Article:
Re: RE- panic button

Subject:       Re: RE- panic button
       Date:   Wed, 11 Jun 1997 13:47:00 GMT
       From:   robert.michaels-at-online.sme-dot-org (Robert Michaels)
Organization:  Society of Manufacturing Engineers
         To:   tesla-at-pupman-dot-com

T>      From:  Peter Electric <elekessy-at-macquarie.matra-dot-com.au>
T>> T>  From: "William Noble" <William_B_Noble-at-msn-dot-com>
T>> T>there is a switch made for use on jacuzzis where shock hazard is
T>> pretty
T>> T>significant.  The switch is pneumatic - there is a button that you
T>> T>install
T>> T>near the jacuzzi, and then a 1/4 inch plastic hose (like aquarium
T>> T>line)
T>> T>that runs to the pump controls.  pressing the button starts/stops
T>> T>blowers
T>>  [ ... ]
T>>         There's one thing about your idea which I completely dis-
T>>         like:
T>>                    I wasn't the one who thought of it!
T>>         My only concerns in implementing it are whether the
T>>         button must pushed  =hard=  to send a proper air pulse
T>>         to the controller;  also how much  of a delay there might be
T>>         between the button-push and the controller's reaction.
T>>                 With an electrical E-Stop push button, only a
T>>                 delicate touch is necessary to break the normally-
T>>                 closed contacts.   The signal, of course, is sent
T>>                 with electric speed.
T>>                                         Pushing on, in --
T>>                                         Detroit, USA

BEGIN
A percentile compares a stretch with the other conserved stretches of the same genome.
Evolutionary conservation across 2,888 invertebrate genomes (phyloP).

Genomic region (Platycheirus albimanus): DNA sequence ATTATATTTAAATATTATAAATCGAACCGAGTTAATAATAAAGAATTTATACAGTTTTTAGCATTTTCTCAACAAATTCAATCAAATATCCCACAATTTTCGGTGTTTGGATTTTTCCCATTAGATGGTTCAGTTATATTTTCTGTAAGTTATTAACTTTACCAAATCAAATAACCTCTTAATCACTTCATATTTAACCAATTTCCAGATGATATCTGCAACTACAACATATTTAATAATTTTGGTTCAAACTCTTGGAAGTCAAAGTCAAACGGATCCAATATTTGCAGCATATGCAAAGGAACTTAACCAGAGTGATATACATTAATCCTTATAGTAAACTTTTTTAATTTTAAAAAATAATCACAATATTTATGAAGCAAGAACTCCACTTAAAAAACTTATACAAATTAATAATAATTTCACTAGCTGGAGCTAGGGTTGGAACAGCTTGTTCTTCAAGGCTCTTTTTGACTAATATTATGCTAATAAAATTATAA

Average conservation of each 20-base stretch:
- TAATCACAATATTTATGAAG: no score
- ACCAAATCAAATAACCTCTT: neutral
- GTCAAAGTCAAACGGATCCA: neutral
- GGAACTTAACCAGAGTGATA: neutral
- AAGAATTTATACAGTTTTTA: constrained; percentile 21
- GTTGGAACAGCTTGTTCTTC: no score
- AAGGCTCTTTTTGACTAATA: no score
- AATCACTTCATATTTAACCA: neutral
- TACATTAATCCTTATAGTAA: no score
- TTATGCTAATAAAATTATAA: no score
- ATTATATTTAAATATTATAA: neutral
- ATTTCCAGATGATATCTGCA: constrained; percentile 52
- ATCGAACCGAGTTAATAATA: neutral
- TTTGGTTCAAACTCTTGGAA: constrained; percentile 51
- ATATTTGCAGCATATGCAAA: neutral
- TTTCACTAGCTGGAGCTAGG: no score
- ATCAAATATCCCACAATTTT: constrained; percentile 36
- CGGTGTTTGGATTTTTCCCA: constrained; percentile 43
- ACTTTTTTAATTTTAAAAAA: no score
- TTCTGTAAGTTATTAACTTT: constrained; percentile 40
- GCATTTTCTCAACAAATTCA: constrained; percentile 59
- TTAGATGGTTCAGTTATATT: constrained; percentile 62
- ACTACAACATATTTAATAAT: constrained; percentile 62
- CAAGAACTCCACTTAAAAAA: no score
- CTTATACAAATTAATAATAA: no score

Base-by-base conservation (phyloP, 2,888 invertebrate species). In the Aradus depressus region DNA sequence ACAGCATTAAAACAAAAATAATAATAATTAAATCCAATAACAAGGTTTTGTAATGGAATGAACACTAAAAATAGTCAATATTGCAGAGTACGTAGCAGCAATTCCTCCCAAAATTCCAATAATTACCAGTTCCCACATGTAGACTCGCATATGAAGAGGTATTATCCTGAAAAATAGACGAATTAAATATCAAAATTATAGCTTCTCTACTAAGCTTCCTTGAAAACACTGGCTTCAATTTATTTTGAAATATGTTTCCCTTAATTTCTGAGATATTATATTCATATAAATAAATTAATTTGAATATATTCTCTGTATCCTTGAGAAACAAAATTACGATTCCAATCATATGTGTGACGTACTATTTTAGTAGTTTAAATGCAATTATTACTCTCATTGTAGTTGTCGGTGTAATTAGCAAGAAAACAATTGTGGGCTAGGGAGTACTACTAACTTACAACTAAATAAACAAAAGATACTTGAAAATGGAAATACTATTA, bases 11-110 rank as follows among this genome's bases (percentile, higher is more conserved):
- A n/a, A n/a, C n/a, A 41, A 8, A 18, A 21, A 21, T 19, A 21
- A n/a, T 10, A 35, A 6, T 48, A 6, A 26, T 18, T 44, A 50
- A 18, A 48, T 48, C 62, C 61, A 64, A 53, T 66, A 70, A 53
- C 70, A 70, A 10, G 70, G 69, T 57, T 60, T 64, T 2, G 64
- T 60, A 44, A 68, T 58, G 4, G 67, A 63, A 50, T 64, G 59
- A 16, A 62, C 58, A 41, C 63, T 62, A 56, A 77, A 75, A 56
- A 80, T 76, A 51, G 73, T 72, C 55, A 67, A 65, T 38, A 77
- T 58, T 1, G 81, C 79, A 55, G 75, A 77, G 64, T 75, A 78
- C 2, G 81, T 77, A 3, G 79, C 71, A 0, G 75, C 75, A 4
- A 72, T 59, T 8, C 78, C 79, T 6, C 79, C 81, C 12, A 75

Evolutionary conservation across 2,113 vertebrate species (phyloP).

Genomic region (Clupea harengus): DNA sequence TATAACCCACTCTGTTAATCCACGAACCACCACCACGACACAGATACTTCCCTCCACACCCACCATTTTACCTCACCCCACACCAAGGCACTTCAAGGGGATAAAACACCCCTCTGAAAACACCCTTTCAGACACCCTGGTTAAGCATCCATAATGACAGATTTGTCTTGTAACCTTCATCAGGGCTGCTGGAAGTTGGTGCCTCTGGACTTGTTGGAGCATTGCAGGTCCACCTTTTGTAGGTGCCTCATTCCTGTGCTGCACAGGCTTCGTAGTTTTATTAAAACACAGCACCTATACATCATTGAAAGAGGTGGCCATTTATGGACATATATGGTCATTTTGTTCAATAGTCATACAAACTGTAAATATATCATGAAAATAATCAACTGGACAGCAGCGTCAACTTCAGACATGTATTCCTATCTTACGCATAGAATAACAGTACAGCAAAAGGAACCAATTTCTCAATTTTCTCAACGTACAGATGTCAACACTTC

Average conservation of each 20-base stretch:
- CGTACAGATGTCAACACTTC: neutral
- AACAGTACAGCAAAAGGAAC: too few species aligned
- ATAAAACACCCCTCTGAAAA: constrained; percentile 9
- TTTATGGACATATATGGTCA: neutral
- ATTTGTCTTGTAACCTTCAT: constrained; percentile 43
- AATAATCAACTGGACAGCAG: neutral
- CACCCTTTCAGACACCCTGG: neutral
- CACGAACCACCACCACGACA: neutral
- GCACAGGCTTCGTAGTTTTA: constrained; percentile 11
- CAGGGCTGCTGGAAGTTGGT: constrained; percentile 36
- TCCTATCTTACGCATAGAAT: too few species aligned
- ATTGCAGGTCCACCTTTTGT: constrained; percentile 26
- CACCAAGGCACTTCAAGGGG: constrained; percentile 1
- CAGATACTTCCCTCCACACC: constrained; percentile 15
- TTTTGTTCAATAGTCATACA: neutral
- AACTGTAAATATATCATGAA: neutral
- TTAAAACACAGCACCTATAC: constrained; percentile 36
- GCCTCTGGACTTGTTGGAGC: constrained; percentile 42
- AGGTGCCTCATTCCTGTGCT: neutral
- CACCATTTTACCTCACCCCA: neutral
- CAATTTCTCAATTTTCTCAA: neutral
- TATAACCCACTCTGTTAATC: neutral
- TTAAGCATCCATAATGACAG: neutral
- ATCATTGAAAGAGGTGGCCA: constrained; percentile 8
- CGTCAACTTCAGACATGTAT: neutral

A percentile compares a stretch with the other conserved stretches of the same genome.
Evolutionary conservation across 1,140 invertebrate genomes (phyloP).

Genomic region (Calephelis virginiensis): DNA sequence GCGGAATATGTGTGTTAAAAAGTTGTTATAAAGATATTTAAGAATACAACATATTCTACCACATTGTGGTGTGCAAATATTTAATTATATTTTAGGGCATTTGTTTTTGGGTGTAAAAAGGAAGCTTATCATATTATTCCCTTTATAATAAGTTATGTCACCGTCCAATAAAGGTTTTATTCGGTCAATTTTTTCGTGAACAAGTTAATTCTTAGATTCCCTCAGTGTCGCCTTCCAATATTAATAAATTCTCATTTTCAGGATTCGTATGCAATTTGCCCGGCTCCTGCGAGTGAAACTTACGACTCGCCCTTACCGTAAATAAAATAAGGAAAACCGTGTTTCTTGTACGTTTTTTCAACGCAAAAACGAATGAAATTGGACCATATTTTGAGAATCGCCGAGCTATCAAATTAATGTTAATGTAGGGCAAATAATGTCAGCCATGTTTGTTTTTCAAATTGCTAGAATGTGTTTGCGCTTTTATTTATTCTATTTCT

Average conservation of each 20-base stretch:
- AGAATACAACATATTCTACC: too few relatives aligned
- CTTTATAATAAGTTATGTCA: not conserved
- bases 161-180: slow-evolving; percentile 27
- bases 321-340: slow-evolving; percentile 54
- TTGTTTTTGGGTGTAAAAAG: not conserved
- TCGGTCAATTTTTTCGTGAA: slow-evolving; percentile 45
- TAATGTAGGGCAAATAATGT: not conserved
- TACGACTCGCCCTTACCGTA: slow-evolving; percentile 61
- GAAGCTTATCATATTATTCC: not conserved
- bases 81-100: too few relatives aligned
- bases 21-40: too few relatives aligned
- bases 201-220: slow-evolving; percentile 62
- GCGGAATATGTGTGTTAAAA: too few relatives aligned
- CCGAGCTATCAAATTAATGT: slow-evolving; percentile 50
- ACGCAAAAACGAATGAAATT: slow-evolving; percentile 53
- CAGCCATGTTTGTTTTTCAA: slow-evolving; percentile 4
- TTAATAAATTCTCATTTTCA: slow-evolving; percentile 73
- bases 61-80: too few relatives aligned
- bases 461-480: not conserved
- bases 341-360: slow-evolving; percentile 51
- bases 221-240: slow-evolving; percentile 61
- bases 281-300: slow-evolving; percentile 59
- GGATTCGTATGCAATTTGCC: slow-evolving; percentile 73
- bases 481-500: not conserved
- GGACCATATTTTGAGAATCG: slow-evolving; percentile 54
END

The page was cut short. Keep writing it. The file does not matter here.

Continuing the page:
T>>                                         Robert Michaels

T>I have these controls on my spa (Jacuzzi) and they do get a bit dicky
T>after a while, i.e. you have to press it a couple of times to get it
T>work. The other problem I see is that if you have a fairly long length
T>of tubing, pressing the button wouldn't build up enough pressure to
T>trigger the switch.

T>Maybe if one attached a squeeze bulb instead of a button, such as on
T>boat fuel primers, the thing might work better.

        Good idea!!

        I would propose a photographers Air Release -- it's a rubber
        bulb and a long (5-20ft ) thin tube with a fitting
        which fits the cable-release socket on a camera shutter.

        Any really good camera shop should have or be able to get

        When the bulb is squeezed, a pin is projected from the
        fitting.  It would be trivial to have this pin actuate
        a micro-switch -- and the micro-switch then open one's
        contactor in the Tesla power-transformer primary circuit.
        Else, the air pressure in the tube might be able to
        operate the air switch of a Jacuzzi.

                                     Putting the squeeze on
                                     coiling hazards - in Detroit,USA

                                     Robert Michaels